Signing on the Dotted Line

by Katie Sloan
Signing on the Dotted Line

Student housing providers get creative in attracting today’s student renters.

When it comes to leasing an off-campus apartment, students today are savvier than ever. Many have smart phones that give them the ability to instantly access information about a property. Students can search a variety of websites for peer reviews of a community. They also consider themselves immune to market ploys and well informed of their options. Student housing providers are aware of this and are using a variety of innovative ways to attract students to their communities and get them to sign on the dotted line.

Successfully marketing to students can begin before they even step foot on campus. Campus Living Villages has harnessed the power of the new Apple iPad to bring all of its leasing information to one convenient location.  At housing fairs, leasing agents can show pictures, videos, floor plans, walkthroughs as well as the property’s website and Facebook page from a single location. If students like the community, the lease application is pre-loaded onto the tablet for ready reference.

“The best thing you got before [the iPad] was a digital picture frame flipping through photos. Maybe you could put a laptop up,” says Natalie Teinert, interactive and creative director for Campus Living Villages.

“Especially on its launch, the iPad was so new that students wanted to touch it. They wanted to play with it. So, it drives traffic itself. Then, we get to distribute our information during that process.”

When it came time for the company to re-launch its property websites, Campus Living Villages made sure the new sites could be viewed with iPads and other mobile devices. In addition, the company has more of its information and services available online including online leasing software for current residents. With students on mobile devices for more and more of their day, Campus Living Villages wanted to make sure its online presence was cutting edge.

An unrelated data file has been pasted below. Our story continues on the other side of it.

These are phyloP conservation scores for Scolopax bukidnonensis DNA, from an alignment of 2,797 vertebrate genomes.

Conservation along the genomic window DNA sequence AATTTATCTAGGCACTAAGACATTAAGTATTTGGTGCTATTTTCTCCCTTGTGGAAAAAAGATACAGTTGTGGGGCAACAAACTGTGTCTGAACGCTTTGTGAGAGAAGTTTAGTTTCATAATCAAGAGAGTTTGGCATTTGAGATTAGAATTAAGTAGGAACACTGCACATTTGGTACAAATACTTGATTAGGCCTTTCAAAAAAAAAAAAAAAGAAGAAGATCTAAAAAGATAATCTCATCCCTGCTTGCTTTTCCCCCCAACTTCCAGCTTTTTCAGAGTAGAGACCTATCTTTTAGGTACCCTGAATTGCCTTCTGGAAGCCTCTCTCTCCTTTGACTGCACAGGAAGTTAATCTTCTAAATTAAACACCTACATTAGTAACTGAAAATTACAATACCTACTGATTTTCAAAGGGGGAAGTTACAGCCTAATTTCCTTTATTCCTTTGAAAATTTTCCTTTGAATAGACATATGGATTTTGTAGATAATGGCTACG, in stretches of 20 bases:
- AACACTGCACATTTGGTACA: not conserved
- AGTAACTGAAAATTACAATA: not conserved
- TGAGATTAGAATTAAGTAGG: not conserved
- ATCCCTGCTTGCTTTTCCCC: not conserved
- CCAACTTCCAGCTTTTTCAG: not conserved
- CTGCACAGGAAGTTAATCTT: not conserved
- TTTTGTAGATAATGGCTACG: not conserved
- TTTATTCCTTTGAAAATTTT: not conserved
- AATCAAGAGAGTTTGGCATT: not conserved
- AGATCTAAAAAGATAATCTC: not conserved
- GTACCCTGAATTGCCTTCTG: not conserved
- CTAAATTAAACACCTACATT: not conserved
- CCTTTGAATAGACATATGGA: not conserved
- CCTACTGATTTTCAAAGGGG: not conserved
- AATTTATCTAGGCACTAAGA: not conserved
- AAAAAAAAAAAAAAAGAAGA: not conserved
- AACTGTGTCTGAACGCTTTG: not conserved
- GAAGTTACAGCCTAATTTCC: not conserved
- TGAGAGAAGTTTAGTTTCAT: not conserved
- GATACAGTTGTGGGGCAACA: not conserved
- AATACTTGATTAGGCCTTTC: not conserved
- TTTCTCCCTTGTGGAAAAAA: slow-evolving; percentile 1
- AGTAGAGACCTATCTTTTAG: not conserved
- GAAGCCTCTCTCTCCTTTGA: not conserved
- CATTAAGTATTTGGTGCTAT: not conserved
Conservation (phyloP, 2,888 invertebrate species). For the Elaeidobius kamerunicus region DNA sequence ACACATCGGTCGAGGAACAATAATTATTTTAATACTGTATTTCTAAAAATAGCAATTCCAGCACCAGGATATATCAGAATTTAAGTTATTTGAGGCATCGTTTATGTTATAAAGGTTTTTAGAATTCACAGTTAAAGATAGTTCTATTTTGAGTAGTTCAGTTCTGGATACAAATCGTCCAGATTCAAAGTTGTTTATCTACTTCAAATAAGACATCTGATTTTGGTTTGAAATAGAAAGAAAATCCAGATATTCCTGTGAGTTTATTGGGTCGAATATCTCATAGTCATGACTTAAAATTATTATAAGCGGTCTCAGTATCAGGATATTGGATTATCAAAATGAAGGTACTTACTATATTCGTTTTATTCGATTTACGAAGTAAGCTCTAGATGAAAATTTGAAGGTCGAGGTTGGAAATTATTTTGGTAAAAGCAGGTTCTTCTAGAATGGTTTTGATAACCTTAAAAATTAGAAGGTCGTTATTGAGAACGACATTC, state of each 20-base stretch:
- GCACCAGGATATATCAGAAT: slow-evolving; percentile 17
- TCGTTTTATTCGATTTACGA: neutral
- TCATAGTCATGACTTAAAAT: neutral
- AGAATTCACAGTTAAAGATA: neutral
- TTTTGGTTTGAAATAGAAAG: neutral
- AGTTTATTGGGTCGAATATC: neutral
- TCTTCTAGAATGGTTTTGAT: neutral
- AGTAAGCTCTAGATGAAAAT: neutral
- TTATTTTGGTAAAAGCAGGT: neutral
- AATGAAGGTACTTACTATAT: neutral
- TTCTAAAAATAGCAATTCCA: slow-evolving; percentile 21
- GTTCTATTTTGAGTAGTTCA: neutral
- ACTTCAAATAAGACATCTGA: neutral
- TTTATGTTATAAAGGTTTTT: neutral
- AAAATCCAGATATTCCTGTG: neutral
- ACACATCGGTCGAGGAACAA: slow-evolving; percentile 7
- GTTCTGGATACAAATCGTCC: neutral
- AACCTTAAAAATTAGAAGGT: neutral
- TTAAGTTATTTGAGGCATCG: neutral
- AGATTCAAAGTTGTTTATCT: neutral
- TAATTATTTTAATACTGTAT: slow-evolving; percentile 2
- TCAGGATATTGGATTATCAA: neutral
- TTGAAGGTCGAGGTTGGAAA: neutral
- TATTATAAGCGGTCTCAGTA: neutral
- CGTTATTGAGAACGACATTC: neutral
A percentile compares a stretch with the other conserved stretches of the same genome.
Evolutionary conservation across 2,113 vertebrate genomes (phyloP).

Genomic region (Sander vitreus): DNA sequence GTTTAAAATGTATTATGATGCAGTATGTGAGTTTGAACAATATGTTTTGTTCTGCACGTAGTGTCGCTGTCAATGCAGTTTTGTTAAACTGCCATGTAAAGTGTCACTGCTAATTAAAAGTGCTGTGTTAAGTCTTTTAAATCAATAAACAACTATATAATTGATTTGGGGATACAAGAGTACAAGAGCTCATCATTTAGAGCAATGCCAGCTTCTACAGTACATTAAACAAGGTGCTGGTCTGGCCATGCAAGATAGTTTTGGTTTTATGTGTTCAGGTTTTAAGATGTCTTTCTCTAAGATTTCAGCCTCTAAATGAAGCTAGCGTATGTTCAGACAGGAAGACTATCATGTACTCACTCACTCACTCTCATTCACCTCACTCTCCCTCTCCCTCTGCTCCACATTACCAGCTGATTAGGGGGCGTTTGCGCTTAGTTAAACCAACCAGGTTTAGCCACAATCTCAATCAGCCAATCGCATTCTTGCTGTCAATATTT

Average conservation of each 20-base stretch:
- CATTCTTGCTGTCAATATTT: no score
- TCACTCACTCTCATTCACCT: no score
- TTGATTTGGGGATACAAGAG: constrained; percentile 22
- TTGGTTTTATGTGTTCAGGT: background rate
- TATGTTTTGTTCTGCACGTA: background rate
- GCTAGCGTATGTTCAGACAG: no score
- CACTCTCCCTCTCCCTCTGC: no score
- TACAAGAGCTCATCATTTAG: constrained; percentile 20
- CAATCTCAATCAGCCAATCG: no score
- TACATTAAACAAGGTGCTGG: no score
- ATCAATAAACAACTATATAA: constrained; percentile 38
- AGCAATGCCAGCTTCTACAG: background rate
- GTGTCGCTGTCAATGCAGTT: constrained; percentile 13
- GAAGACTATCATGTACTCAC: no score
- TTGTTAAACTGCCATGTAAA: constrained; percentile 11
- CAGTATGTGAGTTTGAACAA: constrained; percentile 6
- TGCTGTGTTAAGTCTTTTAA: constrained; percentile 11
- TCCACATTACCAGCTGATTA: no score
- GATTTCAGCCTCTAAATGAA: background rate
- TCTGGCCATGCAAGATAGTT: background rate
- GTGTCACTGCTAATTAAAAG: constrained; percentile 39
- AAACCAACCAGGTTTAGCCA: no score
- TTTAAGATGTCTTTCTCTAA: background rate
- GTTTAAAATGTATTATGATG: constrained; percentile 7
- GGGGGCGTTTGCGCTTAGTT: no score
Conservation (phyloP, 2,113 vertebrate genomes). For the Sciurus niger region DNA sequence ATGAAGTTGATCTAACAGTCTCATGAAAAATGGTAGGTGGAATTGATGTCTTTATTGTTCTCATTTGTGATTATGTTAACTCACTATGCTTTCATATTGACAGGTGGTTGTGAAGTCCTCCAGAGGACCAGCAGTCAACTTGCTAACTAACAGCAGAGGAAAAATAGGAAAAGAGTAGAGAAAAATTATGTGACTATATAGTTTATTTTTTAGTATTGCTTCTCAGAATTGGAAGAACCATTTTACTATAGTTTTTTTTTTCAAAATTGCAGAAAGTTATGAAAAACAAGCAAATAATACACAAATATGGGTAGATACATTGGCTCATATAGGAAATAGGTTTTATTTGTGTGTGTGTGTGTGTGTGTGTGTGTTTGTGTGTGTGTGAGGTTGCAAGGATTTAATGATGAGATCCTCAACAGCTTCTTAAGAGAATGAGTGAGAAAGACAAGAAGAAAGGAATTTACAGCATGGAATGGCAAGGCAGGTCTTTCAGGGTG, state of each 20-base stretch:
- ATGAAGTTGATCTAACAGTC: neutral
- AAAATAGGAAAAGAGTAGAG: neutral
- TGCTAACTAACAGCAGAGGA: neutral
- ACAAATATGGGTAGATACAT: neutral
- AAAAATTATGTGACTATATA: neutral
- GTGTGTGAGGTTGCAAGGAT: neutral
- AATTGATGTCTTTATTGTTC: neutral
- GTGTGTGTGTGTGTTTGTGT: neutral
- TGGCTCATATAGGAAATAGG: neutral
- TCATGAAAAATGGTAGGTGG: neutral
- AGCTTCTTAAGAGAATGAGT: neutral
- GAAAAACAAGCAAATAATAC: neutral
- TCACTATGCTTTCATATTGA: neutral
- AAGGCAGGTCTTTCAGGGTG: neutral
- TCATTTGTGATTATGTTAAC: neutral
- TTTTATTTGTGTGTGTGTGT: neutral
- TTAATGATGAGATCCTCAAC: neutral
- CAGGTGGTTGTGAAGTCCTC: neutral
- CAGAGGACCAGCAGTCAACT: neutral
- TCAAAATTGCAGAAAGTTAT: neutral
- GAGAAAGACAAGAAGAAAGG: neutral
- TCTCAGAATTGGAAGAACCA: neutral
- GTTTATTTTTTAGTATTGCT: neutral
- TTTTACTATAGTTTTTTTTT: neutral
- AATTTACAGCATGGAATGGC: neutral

“For our market, it’s where students are. It’s what they understand,” Teinert says. “They fill out FAFSA forms online; they’re filling out all their university information online; they’re selecting their classes online. It just makes sense that when they are choosing their housing, they are going to choose to do that online as well.

It was this same line of thinking that led to Asset Campus Housing developing its student housing app for the iPhone.

“All of our student workers are always playing with their phones,” says Joe Goodwin, vice president of marketing for Asset Campus Housing. “It’s a technology that we haven’t looked into doing before, just because of the cost associated with doing it. Once we started doing more research — conducting surveys at our properties — we thought developing the app would be a good idea.”

Version 1.0 of the app contains features for both prospective residents and current residents. Those looking to lease at an Asset Campus Housing property are able to select a property by state and school, look at floor plans and photos, and contact the property for more information or to lease. Current residents have the ability to pay rent and submit maintenance requests from their phones. According to Goodwin, the app has been downloaded thousands of times and has a rating of 4.5 out of five stars in the Apple iTunes Store. While the app is only available for Apple products right now, Goodwin mentioned the company’s next step included developing an app for other operating systems. It also is developing version 2.0 of the Apple app, which will contain even more features.


Copa the Parrot, mascot of Cabana Beach in Gainesville, Fla., walks and drives around campus as well as shows up at local restaurants.

Last year, Campus Advantage launched a program that got people talking about its apartment communities. The company created a branded mascot program to help raise awareness for its communities. The first mascot, Copa the Parrot, was rolled out at Cabana Beach in Gainesville, Florida. Part of the strategy of building brand recognition for the parrot involved guerilla marketing — the mascot would walk and drive around campus as well as show up at restaurants.

“Our biggest benefit is we have instant name recognition,” says Casey Van Zandt, vice president of leasing and marketing for Campus Advantage. She adds that many of her company’s competitors are stuck in a rut of marketing in the traditional ways such as having people on campus hand out flyers. “But if we walk on campus with a huge parrot, and it’s handing out flyers, taking photos and having a dance contest in the middle of the quad, that sets us apart.”